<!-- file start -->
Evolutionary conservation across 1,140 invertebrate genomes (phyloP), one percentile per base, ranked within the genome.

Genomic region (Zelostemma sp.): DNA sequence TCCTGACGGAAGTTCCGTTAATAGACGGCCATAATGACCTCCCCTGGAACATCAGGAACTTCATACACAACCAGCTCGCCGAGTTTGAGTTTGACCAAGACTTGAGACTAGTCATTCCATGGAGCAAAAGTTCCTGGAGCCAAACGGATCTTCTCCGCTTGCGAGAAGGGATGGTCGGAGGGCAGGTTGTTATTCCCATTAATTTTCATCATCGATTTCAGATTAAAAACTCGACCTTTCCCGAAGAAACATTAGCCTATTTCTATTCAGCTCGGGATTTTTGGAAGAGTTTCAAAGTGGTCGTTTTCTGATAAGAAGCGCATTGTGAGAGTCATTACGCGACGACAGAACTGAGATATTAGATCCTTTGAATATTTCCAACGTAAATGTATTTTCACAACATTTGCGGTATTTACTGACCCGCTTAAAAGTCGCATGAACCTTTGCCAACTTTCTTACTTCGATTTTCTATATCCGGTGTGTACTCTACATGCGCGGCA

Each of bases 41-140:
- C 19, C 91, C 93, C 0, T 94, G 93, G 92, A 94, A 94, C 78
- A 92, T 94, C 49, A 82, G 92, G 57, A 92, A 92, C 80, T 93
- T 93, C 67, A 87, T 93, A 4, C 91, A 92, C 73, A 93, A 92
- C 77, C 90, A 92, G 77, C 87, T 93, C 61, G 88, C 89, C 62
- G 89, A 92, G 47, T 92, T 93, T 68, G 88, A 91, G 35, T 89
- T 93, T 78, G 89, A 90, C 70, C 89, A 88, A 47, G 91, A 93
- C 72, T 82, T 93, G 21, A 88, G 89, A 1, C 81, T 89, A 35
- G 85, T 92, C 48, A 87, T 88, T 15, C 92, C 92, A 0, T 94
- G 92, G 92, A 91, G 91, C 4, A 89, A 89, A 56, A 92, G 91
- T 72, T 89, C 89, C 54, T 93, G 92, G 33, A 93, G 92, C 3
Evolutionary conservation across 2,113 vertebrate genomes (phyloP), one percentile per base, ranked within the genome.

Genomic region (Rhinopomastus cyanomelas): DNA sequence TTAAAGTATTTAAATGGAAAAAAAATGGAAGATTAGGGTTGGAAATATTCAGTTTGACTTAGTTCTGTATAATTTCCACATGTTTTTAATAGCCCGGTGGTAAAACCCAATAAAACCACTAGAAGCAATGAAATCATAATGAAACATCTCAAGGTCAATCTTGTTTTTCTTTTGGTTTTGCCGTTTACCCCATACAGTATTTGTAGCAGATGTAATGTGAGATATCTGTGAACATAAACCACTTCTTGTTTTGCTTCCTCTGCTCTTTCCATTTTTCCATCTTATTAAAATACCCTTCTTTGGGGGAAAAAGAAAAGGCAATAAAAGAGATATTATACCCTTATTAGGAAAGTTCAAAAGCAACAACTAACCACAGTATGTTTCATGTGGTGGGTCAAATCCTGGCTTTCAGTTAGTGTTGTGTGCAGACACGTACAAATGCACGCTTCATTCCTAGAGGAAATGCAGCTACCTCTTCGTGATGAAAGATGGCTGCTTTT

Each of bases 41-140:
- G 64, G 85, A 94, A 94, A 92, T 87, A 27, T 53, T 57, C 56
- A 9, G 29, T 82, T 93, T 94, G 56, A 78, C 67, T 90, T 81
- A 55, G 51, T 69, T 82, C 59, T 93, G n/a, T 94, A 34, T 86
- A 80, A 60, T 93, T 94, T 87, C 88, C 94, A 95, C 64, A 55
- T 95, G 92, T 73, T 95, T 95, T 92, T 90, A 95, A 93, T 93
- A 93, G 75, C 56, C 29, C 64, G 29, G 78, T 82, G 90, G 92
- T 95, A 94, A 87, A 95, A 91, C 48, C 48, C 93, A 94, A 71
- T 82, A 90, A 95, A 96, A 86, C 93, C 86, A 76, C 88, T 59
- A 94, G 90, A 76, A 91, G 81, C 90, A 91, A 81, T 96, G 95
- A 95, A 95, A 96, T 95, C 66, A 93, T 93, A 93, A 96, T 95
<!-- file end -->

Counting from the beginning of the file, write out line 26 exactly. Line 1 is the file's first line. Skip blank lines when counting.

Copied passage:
- A 95, A 95, A 96, T 95, C 66, A 93, T 93, A 93, A 96, T 95